“I get emotional when I go to the site and see the steel going up and the cement being poured.”
For Etta Jones, her new job has brought her career and passions full circle. Jones has deep roots with the jobsite at 1550 Evans Avenue where her new job as a Data Entry Clerk for construction manager and general contractor, Pankow Builders (Pankow), is located. When the former building housed classrooms, she worked as a Community Resource Coordinator for the San Francisco Unified School District, mentoring and advocating for education and the care of youth and their families. Jones, ever curious and always learning, has embarked on a new era for herself, and the Bayview-Hunters Point community, by being part of the team that is constructing the new Southeast Community Center.
“The building will be significant to the community because a lot people put in a lot work to make sure it would really happen. We had a lot of community warriors who advocated for this important facility,” Jones recognized, referring to the dedication of the Big Six of the Bayview, which included Dr. Espanola Jackson, Harold Madison, Eloise Westbrook, Ethel Garlington, Shirley Jones, and Alex Pitcher, who were all instrumental in advocating for the development of the original facilities and ensuring it was designed to bring equity to the community.
“From looking at the drawings, the new center is going to be fantastic! It’s going to house an educational institution, as well as a childcare center, so you can go to school and bring your children. The Alex Pitcher Pavilion will include space for Community Based Organizations to meet. The community is going to be elated,” Jones said.
“It’s significant for Pankow, too. For the company, it’s not just about building the building. They have a sign with a subheading, ‘Thinking Beyond the Building’,” Jones explained. “It is about providing opportunities for residents and building something more than just walls and a foundation. It’s about working together to create inclusion for Bayview-Hunters Point workers and deliberately making investments into Bayview-Hunters Point residents, families and community.”
Jones prepared for her new career in Construction Administration and Document Control by participating in the Professional Services Job Training and Opportunities Program (PS-JTOP), which helped her advance the computer software skills that she relies on daily.
She also credited the SFPUC’s community nonprofit partners that made it a success. For those that needed childcare or had outstanding traffic tickets, Young Community Developers (YCD) provided barrier removal funds. With their help, Jones was able to tackle one barrier after the next.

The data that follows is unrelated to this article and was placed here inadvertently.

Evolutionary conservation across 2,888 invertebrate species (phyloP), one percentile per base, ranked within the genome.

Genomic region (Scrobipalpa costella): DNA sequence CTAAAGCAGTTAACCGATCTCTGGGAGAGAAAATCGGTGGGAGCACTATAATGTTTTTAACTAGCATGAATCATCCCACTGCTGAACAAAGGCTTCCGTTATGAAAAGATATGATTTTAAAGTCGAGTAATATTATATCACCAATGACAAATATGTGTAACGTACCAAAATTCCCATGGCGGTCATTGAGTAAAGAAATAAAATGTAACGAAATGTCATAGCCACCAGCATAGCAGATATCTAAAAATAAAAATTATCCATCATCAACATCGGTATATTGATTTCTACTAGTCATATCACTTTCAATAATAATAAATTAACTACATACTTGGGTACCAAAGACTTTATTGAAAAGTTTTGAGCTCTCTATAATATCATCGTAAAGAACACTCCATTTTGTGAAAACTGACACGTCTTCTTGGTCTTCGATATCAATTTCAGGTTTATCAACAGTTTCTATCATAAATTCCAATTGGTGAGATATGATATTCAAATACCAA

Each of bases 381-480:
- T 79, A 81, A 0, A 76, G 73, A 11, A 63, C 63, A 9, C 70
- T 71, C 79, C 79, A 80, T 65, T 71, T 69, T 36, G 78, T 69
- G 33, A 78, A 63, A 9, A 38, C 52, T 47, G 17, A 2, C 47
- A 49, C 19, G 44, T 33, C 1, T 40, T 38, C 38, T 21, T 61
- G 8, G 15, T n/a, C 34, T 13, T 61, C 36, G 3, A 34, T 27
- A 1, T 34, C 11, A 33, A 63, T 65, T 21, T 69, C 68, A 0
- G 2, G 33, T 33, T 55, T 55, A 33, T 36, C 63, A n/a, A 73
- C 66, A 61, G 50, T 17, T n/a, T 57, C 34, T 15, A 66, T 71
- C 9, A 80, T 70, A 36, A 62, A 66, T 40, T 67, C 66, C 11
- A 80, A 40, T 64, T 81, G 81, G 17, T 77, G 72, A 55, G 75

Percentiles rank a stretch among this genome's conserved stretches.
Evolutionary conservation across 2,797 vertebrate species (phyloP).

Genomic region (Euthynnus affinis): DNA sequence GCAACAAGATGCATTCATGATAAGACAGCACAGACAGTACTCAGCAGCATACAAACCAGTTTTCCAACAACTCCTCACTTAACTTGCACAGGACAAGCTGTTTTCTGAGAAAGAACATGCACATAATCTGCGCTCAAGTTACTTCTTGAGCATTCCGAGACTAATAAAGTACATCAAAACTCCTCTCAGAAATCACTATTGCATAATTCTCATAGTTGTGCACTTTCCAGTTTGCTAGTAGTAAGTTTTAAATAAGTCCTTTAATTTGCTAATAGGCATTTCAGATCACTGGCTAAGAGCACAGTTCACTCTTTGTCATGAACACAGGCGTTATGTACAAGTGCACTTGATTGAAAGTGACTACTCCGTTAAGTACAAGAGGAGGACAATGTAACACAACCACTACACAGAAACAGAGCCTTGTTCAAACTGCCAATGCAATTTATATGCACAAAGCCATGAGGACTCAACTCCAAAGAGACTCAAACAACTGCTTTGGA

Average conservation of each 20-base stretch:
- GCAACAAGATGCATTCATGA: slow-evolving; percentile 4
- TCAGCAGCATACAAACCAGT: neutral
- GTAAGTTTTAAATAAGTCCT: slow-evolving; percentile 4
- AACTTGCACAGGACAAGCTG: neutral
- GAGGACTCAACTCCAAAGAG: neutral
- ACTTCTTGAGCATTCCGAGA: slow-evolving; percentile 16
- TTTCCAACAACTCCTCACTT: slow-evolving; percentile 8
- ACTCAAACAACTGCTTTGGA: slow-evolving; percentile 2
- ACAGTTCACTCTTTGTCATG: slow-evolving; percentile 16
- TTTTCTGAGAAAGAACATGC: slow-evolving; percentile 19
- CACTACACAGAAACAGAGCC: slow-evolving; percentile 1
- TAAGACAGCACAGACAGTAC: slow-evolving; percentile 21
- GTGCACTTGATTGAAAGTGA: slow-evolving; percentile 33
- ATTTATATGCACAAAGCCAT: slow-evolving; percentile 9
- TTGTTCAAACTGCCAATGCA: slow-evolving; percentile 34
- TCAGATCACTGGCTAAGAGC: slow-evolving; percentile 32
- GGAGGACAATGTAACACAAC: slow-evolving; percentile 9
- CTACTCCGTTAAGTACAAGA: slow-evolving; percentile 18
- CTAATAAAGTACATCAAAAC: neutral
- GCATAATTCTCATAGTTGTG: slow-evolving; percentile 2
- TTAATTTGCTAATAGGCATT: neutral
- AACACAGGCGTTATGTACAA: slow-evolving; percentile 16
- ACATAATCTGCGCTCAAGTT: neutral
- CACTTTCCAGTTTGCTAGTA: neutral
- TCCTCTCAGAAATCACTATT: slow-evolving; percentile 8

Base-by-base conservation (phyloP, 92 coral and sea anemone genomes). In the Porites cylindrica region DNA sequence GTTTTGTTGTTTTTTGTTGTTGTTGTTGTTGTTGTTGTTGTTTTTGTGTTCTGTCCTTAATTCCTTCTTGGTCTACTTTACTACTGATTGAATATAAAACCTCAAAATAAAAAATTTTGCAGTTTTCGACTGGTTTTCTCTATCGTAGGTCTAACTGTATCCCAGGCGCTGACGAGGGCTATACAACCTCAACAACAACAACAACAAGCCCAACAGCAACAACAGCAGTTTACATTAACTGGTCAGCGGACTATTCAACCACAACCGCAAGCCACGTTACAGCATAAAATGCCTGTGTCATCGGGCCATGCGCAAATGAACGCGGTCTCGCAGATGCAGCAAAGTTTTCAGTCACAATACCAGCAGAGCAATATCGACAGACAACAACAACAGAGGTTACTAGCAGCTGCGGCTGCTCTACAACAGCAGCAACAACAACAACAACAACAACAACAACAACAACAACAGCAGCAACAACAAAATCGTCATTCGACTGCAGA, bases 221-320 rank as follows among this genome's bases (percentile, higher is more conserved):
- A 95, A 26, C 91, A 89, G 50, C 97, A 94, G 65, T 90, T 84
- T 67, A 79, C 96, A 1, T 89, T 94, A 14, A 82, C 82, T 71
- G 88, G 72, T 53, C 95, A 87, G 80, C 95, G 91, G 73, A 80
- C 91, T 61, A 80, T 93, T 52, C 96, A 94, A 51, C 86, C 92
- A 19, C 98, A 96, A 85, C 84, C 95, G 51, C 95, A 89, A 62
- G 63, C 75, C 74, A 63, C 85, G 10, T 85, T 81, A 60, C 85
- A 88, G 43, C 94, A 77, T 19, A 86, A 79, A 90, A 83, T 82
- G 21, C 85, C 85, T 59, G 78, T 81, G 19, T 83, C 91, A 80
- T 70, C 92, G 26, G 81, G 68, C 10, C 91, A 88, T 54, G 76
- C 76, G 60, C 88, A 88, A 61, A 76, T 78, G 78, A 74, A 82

“If we needed professional attire, we went to a ‘Dress for Success’ workshop where they allow you to select one or two outfits,” she explained.
Jones views programs like PS-JTOP as key to empowering the next generation in the community. “My desire is to see another cohort recruitment for the PS-JTOP training program. We need to encourage and engage young people, get them involved acquiring skills in carpentry, electrical and other trades. Construction jobs, as well as construction administration jobs, offer financial security and increase one’s self-image,” she notes.
Like the excitement she felt as the new Southeast Community Center began to take shape, Jones’ desire is to share her excitement about similar opportunities with the next generation. Jones explains, “They get to see improvements in their community and learn about construction management. A young person who is employed with a construction company on a long-term project like this one, receiving weekly wages and benefits, imagine where they would be in five years!” As one example, Jones cites a young man she is working with from Alice Griffith Housing Development. He is majoring in Civil Engineering and is an intern with Pankow, She enjoys the chance to work with, and see firsthand, people from the community getting involved and pursuing meaningful careers.
The SFPUC is committed to supporting the communities impacted by its operations. As the agency invests in its infrastructure, it is also investing in local, underserved communities by connecting youth and adults with learning, apprenticeship, job training, employment, and business opportunities. These programs support a strong, inclusive, local economy and a skilled, diverse, local workforce for today and tomorrow. Jones is one of the many individuals the SFPUC has been able to assist and the agency is proud to share her story.